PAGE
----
The University of Massachusetts Amherst


If you have a blog, website, Facebook page or other way to share information on the Internet, you also have a rich source of information that you should think about saving for the future.

Archiving tips

Select your important files:

  • Locate all your content on the Web, including personal websites and social media sites and services. Be sure to include current information as well as any older (archived) content.
  • Decide which information has long-term value.  You can pick individual pieces of information or you can select whole pages or websites.

Export your files:

  • If saving a limited amount of information, you can use the "save as" command in your web browser to export the website as individual files orsave as PDF if data would be useful in that format.
  • If saving entire pages or sites, check into automatically exporting them as a series of linked files,  i.e. HTTRACK
  • Save metadata for your Web content information, such as site name or date created.

Organize your files:

  • Give individual files descriptive file names.
  • Create a directory/folder structure on your computer to put the saved information.
  • Write a brief summary of the directory structure and its files.

Save files in formats that are optimal for long-term preservation:

  • Save web pages as HTML files or save as PDF if data would be useful in that format.
  • If saving entire pages or sites, check into automatically exporting them as a series of linked files,  i.e. HTTRACK

Make copies and manage them in different places:

  • Keep multiple copies of your email files in different locations and on different media forms to ensure the best chance of long-term preservation.
  • One copy may remain on your computer, but putting several other copies on separate media such as DVDs, CDs, portable hard drives, thumb drives or Internet storage will be the best protection against loss. 
  • Store copies in different locations that are as physically far apart as practical. If disaster strikes one location, your audio recordings in the other place should be safe.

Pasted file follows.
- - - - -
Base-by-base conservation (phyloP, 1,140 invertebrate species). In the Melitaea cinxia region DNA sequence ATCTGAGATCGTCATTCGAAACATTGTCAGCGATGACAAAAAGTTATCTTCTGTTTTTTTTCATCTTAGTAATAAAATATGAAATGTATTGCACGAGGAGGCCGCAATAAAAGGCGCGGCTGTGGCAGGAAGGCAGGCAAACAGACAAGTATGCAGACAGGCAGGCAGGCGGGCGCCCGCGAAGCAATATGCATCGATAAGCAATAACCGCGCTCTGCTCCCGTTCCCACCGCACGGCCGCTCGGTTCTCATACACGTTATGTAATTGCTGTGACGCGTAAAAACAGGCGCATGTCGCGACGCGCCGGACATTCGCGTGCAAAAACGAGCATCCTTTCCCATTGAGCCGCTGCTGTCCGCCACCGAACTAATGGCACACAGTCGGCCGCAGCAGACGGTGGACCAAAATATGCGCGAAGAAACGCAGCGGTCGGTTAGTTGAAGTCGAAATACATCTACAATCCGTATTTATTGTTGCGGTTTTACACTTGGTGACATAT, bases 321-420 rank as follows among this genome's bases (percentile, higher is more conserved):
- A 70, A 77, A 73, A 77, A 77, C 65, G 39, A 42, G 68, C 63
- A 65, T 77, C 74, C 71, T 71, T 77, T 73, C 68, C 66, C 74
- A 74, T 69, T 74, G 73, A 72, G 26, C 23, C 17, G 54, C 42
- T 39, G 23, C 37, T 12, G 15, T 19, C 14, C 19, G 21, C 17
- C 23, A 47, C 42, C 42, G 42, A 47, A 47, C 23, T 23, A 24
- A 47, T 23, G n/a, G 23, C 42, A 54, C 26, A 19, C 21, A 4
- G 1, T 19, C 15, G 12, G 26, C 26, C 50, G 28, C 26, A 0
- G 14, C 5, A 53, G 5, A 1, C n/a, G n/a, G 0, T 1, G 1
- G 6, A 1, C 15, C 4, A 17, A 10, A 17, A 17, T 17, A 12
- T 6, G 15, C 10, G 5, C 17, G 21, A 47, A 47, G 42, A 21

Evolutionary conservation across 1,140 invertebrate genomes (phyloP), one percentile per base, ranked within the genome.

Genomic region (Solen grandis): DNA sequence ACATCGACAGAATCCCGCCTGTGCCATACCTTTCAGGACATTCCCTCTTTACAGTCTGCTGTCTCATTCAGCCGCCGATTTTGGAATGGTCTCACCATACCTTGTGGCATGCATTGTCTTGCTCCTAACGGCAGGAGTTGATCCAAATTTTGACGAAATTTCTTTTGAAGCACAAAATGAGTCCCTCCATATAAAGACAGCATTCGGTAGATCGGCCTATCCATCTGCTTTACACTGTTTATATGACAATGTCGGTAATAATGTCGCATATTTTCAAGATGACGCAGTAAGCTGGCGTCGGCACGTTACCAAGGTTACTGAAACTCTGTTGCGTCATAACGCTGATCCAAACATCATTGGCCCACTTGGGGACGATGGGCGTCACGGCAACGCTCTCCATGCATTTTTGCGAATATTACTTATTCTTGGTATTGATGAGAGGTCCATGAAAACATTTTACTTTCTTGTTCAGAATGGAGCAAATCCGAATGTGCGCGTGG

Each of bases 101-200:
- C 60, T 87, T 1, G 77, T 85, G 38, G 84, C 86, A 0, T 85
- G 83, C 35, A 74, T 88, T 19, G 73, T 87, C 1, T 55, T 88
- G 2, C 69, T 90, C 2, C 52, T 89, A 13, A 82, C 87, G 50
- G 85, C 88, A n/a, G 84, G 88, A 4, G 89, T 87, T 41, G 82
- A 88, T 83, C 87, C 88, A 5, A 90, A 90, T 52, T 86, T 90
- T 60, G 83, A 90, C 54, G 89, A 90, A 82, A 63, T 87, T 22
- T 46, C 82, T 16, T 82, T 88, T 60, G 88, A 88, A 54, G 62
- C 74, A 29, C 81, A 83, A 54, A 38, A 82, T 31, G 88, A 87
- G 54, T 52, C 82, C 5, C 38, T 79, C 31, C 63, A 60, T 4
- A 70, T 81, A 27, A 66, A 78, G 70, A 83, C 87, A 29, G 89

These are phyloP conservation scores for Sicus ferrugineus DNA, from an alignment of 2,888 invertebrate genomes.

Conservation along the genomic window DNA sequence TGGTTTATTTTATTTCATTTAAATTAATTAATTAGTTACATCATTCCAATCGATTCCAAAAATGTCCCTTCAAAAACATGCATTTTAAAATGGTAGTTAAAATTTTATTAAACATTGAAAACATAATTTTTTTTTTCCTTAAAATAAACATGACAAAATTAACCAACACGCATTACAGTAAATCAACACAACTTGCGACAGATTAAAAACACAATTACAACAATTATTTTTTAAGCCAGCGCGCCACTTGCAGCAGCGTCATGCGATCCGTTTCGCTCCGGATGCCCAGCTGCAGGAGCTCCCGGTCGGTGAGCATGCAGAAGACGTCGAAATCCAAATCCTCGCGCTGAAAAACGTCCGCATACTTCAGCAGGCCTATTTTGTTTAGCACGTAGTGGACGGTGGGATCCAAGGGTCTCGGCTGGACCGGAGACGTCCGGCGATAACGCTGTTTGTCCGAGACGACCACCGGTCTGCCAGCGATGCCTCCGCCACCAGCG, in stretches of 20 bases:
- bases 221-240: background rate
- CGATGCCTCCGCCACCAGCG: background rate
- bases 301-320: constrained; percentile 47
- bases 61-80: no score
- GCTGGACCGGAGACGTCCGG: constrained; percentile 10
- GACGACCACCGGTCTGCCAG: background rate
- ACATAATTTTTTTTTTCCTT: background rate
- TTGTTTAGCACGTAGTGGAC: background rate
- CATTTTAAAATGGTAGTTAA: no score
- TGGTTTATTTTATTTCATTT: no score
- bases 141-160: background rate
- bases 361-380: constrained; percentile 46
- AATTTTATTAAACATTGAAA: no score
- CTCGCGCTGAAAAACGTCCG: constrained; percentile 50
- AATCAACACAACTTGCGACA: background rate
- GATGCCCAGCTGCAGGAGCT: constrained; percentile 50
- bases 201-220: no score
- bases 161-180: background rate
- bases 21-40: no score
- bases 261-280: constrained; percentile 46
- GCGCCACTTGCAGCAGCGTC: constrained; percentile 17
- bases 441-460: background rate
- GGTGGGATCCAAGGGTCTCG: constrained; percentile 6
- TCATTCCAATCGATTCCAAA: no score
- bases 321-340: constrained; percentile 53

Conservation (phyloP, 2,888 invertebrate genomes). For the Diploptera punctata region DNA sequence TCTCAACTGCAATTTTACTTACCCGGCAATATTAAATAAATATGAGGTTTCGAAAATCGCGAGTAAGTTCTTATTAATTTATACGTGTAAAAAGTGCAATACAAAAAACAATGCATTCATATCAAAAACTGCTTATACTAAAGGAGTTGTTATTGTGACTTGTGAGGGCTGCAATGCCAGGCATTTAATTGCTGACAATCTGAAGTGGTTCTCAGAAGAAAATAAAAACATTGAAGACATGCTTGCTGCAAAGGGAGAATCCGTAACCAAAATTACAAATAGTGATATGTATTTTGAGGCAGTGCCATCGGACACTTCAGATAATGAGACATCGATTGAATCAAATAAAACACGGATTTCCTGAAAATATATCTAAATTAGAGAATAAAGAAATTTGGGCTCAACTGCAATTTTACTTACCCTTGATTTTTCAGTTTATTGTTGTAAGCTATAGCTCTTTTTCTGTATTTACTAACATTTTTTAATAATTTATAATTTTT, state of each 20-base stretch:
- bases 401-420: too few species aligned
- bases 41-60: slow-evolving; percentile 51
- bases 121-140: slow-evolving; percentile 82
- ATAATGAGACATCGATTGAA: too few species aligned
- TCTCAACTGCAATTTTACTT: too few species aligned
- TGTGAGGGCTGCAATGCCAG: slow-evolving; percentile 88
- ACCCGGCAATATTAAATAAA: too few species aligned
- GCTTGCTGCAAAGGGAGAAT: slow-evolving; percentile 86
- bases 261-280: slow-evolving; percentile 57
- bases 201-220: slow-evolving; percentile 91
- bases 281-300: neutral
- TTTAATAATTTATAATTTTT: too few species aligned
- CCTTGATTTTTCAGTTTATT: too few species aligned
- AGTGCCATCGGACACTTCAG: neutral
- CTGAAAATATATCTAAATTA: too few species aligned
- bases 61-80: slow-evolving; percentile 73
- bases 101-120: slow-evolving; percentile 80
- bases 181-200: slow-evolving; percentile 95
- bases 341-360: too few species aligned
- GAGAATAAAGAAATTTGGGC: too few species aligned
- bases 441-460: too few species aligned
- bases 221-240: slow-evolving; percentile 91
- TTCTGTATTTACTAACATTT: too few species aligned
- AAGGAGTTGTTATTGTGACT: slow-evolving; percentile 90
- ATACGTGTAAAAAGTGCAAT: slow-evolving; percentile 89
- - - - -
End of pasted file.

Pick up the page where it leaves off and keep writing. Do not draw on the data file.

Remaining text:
• To be as safe as possible create 2 copies of your email files. Put one away as your master copy without modifying it at all and use the other one for editing, emailing, etc. When you need another copy to use, make a copy of the master file and work with the copy. 

Long-term storage is a key element in preserving your files. It is important to realize that no storage medium is permanent in the digital environment. Any storage medium used will require some maintenance to keep its contents viable for the longest period possible.

Currently the most common media used for long-term storage are:

  • CD/DVD – common form of storage and cheap.  (Optical media will face longevity issues, so this should be a considered a short-term solution)
  • USB drive – very common storage method and relatively inexpensive
  • External hard drive – Holds large volumes of material and is a bit more expensive.
  • Internet/Cloud storage – generally subscription-based for a respectable amount of space

Check files and refresh storage media on a regular basis:

  • Check your saved files at least once a year to make sure you can read them and that they are still relevant and worth continued archiving.
  • Create new media copies every five years or when necessary to avoid data loss.

Migrate files to newer formats if needed:

  • Attempt to stay current with major shifts in standards, software, hardware, platforms, and formats to ensure that your files are in a common, readable format.